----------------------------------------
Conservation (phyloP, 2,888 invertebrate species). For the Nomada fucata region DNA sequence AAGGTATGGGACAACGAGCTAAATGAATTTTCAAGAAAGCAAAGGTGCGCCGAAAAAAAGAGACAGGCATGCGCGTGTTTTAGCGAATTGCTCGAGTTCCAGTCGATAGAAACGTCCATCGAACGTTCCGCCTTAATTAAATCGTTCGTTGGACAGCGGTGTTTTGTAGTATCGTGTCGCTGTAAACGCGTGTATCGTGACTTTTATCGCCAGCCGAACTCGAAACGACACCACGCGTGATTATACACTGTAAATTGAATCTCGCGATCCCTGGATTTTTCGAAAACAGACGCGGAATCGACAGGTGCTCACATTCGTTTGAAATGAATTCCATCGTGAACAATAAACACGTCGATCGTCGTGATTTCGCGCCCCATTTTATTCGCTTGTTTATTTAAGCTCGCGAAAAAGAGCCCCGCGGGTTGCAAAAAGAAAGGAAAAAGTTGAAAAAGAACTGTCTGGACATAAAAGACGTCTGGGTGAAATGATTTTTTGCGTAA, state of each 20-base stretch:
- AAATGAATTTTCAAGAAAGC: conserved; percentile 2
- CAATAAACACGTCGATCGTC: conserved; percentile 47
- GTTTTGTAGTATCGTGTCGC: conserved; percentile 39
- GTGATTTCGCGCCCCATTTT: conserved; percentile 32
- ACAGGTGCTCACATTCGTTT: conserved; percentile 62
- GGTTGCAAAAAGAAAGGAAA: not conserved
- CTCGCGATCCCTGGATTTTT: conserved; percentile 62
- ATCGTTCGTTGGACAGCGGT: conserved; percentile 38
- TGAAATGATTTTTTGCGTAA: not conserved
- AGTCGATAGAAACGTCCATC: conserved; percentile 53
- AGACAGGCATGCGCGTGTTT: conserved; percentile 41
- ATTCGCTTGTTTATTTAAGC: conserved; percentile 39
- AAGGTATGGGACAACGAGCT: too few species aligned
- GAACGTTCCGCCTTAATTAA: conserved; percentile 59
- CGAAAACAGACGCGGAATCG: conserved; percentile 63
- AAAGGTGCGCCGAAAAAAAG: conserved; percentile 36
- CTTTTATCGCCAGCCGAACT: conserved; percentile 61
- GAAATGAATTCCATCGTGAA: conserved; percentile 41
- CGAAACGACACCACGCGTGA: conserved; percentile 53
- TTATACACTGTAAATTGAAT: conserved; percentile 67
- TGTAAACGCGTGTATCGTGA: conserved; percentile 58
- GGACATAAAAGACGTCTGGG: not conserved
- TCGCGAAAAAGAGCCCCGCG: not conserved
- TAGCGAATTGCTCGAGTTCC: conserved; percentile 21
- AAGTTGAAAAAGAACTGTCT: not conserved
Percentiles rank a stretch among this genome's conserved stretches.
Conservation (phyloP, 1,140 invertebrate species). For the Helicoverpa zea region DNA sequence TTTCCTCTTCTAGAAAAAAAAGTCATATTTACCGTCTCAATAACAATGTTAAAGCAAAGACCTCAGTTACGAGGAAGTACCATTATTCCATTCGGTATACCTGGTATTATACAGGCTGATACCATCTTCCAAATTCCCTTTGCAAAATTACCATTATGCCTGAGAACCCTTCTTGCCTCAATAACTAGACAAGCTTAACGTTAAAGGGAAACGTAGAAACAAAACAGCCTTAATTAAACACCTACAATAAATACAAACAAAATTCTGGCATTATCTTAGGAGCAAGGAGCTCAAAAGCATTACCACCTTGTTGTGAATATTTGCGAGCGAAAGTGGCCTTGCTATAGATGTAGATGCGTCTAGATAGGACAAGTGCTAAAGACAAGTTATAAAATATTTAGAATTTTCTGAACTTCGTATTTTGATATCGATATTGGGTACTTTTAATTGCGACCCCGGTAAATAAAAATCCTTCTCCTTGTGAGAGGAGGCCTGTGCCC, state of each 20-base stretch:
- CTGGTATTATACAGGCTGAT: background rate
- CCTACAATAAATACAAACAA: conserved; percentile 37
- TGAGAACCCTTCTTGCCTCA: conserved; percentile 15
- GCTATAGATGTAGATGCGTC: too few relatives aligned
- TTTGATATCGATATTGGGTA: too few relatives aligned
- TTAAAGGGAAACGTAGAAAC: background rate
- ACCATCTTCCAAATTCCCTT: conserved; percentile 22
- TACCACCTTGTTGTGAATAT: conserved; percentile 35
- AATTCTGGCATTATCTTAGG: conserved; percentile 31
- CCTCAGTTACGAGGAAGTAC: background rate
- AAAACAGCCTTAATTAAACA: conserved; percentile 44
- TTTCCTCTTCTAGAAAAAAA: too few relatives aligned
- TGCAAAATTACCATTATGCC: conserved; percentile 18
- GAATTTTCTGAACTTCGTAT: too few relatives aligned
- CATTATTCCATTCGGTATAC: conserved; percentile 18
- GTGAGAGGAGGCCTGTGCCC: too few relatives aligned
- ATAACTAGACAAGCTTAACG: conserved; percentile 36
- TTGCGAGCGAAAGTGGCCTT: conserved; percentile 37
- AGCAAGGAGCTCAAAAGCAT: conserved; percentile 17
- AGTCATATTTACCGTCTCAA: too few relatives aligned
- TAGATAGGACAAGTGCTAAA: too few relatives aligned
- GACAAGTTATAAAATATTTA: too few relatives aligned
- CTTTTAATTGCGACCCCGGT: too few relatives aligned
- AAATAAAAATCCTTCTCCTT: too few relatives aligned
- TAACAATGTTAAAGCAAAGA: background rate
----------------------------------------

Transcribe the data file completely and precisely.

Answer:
Conservation (phyloP, 2,888 invertebrate species). For the Nomada fucata region DNA sequence AAGGTATGGGACAACGAGCTAAATGAATTTTCAAGAAAGCAAAGGTGCGCCGAAAAAAAGAGACAGGCATGCGCGTGTTTTAGCGAATTGCTCGAGTTCCAGTCGATAGAAACGTCCATCGAACGTTCCGCCTTAATTAAATCGTTCGTTGGACAGCGGTGTTTTGTAGTATCGTGTCGCTGTAAACGCGTGTATCGTGACTTTTATCGCCAGCCGAACTCGAAACGACACCACGCGTGATTATACACTGTAAATTGAATCTCGCGATCCCTGGATTTTTCGAAAACAGACGCGGAATCGACAGGTGCTCACATTCGTTTGAAATGAATTCCATCGTGAACAATAAACACGTCGATCGTCGTGATTTCGCGCCCCATTTTATTCGCTTGTTTATTTAAGCTCGCGAAAAAGAGCCCCGCGGGTTGCAAAAAGAAAGGAAAAAGTTGAAAAAGAACTGTCTGGACATAAAAGACGTCTGGGTGAAATGATTTTTTGCGTAA, state of each 20-base stretch:
- AAATGAATTTTCAAGAAAGC: conserved; percentile 2
- CAATAAACACGTCGATCGTC: conserved; percentile 47
- GTTTTGTAGTATCGTGTCGC: conserved; percentile 39
- GTGATTTCGCGCCCCATTTT: conserved; percentile 32
- ACAGGTGCTCACATTCGTTT: conserved; percentile 62
- GGTTGCAAAAAGAAAGGAAA: not conserved
- CTCGCGATCCCTGGATTTTT: conserved; percentile 62
- ATCGTTCGTTGGACAGCGGT: conserved; percentile 38
- TGAAATGATTTTTTGCGTAA: not conserved
- AGTCGATAGAAACGTCCATC: conserved; percentile 53
- AGACAGGCATGCGCGTGTTT: conserved; percentile 41
- ATTCGCTTGTTTATTTAAGC: conserved; percentile 39
- AAGGTATGGGACAACGAGCT: too few species aligned
- GAACGTTCCGCCTTAATTAA: conserved; percentile 59
- CGAAAACAGACGCGGAATCG: conserved; percentile 63
- AAAGGTGCGCCGAAAAAAAG: conserved; percentile 36
- CTTTTATCGCCAGCCGAACT: conserved; percentile 61
- GAAATGAATTCCATCGTGAA: conserved; percentile 41
- CGAAACGACACCACGCGTGA: conserved; percentile 53
- TTATACACTGTAAATTGAAT: conserved; percentile 67
- TGTAAACGCGTGTATCGTGA: conserved; percentile 58
- GGACATAAAAGACGTCTGGG: not conserved
- TCGCGAAAAAGAGCCCCGCG: not conserved
- TAGCGAATTGCTCGAGTTCC: conserved; percentile 21
- AAGTTGAAAAAGAACTGTCT: not conserved
Percentiles rank a stretch among this genome's conserved stretches.
Conservation (phyloP, 1,140 invertebrate species). For the Helicoverpa zea region DNA sequence TTTCCTCTTCTAGAAAAAAAAGTCATATTTACCGTCTCAATAACAATGTTAAAGCAAAGACCTCAGTTACGAGGAAGTACCATTATTCCATTCGGTATACCTGGTATTATACAGGCTGATACCATCTTCCAAATTCCCTTTGCAAAATTACCATTATGCCTGAGAACCCTTCTTGCCTCAATAACTAGACAAGCTTAACGTTAAAGGGAAACGTAGAAACAAAACAGCCTTAATTAAACACCTACAATAAATACAAACAAAATTCTGGCATTATCTTAGGAGCAAGGAGCTCAAAAGCATTACCACCTTGTTGTGAATATTTGCGAGCGAAAGTGGCCTTGCTATAGATGTAGATGCGTCTAGATAGGACAAGTGCTAAAGACAAGTTATAAAATATTTAGAATTTTCTGAACTTCGTATTTTGATATCGATATTGGGTACTTTTAATTGCGACCCCGGTAAATAAAAATCCTTCTCCTTGTGAGAGGAGGCCTGTGCCC, state of each 20-base stretch:
- CTGGTATTATACAGGCTGAT: background rate
- CCTACAATAAATACAAACAA: conserved; percentile 37
- TGAGAACCCTTCTTGCCTCA: conserved; percentile 15
- GCTATAGATGTAGATGCGTC: too few relatives aligned
- TTTGATATCGATATTGGGTA: too few relatives aligned
- TTAAAGGGAAACGTAGAAAC: background rate
- ACCATCTTCCAAATTCCCTT: conserved; percentile 22
- TACCACCTTGTTGTGAATAT: conserved; percentile 35
- AATTCTGGCATTATCTTAGG: conserved; percentile 31
- CCTCAGTTACGAGGAAGTAC: background rate
- AAAACAGCCTTAATTAAACA: conserved; percentile 44
- TTTCCTCTTCTAGAAAAAAA: too few relatives aligned
- TGCAAAATTACCATTATGCC: conserved; percentile 18
- GAATTTTCTGAACTTCGTAT: too few relatives aligned
- CATTATTCCATTCGGTATAC: conserved; percentile 18
- GTGAGAGGAGGCCTGTGCCC: too few relatives aligned
- ATAACTAGACAAGCTTAACG: conserved; percentile 36
- TTGCGAGCGAAAGTGGCCTT: conserved; percentile 37
- AGCAAGGAGCTCAAAAGCAT: conserved; percentile 17
- AGTCATATTTACCGTCTCAA: too few relatives aligned
- TAGATAGGACAAGTGCTAAA: too few relatives aligned
- GACAAGTTATAAAATATTTA: too few relatives aligned
- CTTTTAATTGCGACCCCGGT: too few relatives aligned
- AAATAAAAATCCTTCTCCTT: too few relatives aligned
- TAACAATGTTAAAGCAAAGA: background rate